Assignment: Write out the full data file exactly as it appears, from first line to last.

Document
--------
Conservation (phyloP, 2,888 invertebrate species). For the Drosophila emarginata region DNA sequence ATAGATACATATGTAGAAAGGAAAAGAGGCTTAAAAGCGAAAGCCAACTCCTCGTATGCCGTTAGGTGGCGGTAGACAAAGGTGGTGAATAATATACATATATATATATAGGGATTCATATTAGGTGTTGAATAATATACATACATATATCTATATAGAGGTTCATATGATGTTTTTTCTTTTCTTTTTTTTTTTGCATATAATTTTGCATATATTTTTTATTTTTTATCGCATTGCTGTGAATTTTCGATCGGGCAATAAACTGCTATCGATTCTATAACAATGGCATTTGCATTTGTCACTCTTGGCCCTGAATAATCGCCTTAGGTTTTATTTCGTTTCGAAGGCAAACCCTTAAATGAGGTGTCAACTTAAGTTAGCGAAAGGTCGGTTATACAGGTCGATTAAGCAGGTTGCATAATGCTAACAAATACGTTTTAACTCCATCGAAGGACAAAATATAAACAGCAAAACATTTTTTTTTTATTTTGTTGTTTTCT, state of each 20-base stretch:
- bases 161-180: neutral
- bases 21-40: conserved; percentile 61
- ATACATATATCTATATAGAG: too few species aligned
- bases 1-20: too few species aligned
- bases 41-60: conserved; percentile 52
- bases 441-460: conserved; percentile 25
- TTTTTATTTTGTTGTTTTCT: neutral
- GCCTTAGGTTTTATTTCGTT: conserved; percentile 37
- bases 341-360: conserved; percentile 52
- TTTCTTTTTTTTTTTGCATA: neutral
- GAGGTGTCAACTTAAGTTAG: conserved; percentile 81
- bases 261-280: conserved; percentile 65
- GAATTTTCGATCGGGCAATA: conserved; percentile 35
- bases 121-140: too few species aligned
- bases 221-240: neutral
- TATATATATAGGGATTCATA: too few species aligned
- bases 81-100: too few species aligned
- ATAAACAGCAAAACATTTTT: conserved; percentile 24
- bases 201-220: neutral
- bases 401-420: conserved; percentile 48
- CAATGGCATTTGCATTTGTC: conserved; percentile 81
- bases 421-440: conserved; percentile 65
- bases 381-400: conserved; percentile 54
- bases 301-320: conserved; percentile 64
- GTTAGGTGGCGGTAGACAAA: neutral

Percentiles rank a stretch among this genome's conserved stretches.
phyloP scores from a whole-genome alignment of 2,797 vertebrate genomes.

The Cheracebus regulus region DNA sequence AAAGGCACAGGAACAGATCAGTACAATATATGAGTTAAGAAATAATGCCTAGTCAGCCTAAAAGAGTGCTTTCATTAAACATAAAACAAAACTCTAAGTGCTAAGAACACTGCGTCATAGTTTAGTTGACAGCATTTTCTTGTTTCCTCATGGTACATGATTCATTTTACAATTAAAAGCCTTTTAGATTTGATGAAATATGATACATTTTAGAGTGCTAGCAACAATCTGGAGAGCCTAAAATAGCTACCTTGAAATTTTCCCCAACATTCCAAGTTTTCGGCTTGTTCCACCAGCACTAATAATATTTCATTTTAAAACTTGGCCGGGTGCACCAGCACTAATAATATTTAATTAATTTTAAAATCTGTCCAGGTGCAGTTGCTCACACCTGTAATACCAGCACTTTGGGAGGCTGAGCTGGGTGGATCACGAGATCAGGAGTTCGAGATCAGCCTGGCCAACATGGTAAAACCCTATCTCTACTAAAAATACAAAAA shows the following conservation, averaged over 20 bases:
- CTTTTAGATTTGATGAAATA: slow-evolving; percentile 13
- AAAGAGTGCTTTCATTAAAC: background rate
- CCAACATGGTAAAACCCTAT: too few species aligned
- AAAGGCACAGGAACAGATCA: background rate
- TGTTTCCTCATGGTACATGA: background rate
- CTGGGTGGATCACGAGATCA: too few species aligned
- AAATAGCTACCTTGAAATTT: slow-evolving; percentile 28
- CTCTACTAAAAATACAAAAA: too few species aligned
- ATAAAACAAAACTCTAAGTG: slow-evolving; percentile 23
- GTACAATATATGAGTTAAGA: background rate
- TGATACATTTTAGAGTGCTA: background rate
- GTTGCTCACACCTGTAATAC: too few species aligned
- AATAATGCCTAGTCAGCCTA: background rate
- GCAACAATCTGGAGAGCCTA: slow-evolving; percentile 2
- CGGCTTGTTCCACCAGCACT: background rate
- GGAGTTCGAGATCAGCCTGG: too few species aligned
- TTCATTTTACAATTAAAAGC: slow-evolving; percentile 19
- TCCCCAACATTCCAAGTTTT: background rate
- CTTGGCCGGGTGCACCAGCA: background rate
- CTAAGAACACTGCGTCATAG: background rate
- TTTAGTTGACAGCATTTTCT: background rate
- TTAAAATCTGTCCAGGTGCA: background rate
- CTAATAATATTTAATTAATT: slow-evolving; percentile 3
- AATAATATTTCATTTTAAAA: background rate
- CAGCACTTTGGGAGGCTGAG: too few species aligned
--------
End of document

Conservation (phyloP, 2,888 invertebrate species). For the Drosophila emarginata region DNA sequence ATAGATACATATGTAGAAAGGAAAAGAGGCTTAAAAGCGAAAGCCAACTCCTCGTATGCCGTTAGGTGGCGGTAGACAAAGGTGGTGAATAATATACATATATATATATAGGGATTCATATTAGGTGTTGAATAATATACATACATATATCTATATAGAGGTTCATATGATGTTTTTTCTTTTCTTTTTTTTTTTGCATATAATTTTGCATATATTTTTTATTTTTTATCGCATTGCTGTGAATTTTCGATCGGGCAATAAACTGCTATCGATTCTATAACAATGGCATTTGCATTTGTCACTCTTGGCCCTGAATAATCGCCTTAGGTTTTATTTCGTTTCGAAGGCAAACCCTTAAATGAGGTGTCAACTTAAGTTAGCGAAAGGTCGGTTATACAGGTCGATTAAGCAGGTTGCATAATGCTAACAAATACGTTTTAACTCCATCGAAGGACAAAATATAAACAGCAAAACATTTTTTTTTTATTTTGTTGTTTTCT, state of each 20-base stretch:
- bases 161-180: neutral
- bases 21-40: conserved; percentile 61
- ATACATATATCTATATAGAG: too few species aligned
- bases 1-20: too few species aligned
- bases 41-60: conserved; percentile 52
- bases 441-460: conserved; percentile 25
- TTTTTATTTTGTTGTTTTCT: neutral
- GCCTTAGGTTTTATTTCGTT: conserved; percentile 37
- bases 341-360: conserved; percentile 52
- TTTCTTTTTTTTTTTGCATA: neutral
- GAGGTGTCAACTTAAGTTAG: conserved; percentile 81
- bases 261-280: conserved; percentile 65
- GAATTTTCGATCGGGCAATA: conserved; percentile 35
- bases 121-140: too few species aligned
- bases 221-240: neutral
- TATATATATAGGGATTCATA: too few species aligned
- bases 81-100: too few species aligned
- ATAAACAGCAAAACATTTTT: conserved; percentile 24
- bases 201-220: neutral
- bases 401-420: conserved; percentile 48
- CAATGGCATTTGCATTTGTC: conserved; percentile 81
- bases 421-440: conserved; percentile 65
- bases 381-400: conserved; percentile 54
- bases 301-320: conserved; percentile 64
- GTTAGGTGGCGGTAGACAAA: neutral

Percentiles rank a stretch among this genome's conserved stretches.
phyloP scores from a whole-genome alignment of 2,797 vertebrate genomes.

The Cheracebus regulus region DNA sequence AAAGGCACAGGAACAGATCAGTACAATATATGAGTTAAGAAATAATGCCTAGTCAGCCTAAAAGAGTGCTTTCATTAAACATAAAACAAAACTCTAAGTGCTAAGAACACTGCGTCATAGTTTAGTTGACAGCATTTTCTTGTTTCCTCATGGTACATGATTCATTTTACAATTAAAAGCCTTTTAGATTTGATGAAATATGATACATTTTAGAGTGCTAGCAACAATCTGGAGAGCCTAAAATAGCTACCTTGAAATTTTCCCCAACATTCCAAGTTTTCGGCTTGTTCCACCAGCACTAATAATATTTCATTTTAAAACTTGGCCGGGTGCACCAGCACTAATAATATTTAATTAATTTTAAAATCTGTCCAGGTGCAGTTGCTCACACCTGTAATACCAGCACTTTGGGAGGCTGAGCTGGGTGGATCACGAGATCAGGAGTTCGAGATCAGCCTGGCCAACATGGTAAAACCCTATCTCTACTAAAAATACAAAAA shows the following conservation, averaged over 20 bases:
- CTTTTAGATTTGATGAAATA: slow-evolving; percentile 13
- AAAGAGTGCTTTCATTAAAC: background rate
- CCAACATGGTAAAACCCTAT: too few species aligned
- AAAGGCACAGGAACAGATCA: background rate
- TGTTTCCTCATGGTACATGA: background rate
- CTGGGTGGATCACGAGATCA: too few species aligned
- AAATAGCTACCTTGAAATTT: slow-evolving; percentile 28
- CTCTACTAAAAATACAAAAA: too few species aligned
- ATAAAACAAAACTCTAAGTG: slow-evolving; percentile 23
- GTACAATATATGAGTTAAGA: background rate
- TGATACATTTTAGAGTGCTA: background rate
- GTTGCTCACACCTGTAATAC: too few species aligned
- AATAATGCCTAGTCAGCCTA: background rate
- GCAACAATCTGGAGAGCCTA: slow-evolving; percentile 2
- CGGCTTGTTCCACCAGCACT: background rate
- GGAGTTCGAGATCAGCCTGG: too few species aligned
- TTCATTTTACAATTAAAAGC: slow-evolving; percentile 19
- TCCCCAACATTCCAAGTTTT: background rate
- CTTGGCCGGGTGCACCAGCA: background rate
- CTAAGAACACTGCGTCATAG: background rate
- TTTAGTTGACAGCATTTTCT: background rate
- TTAAAATCTGTCCAGGTGCA: background rate
- CTAATAATATTTAATTAATT: slow-evolving; percentile 3
- AATAATATTTCATTTTAAAA: background rate
- CAGCACTTTGGGAGGCTGAG: too few species aligned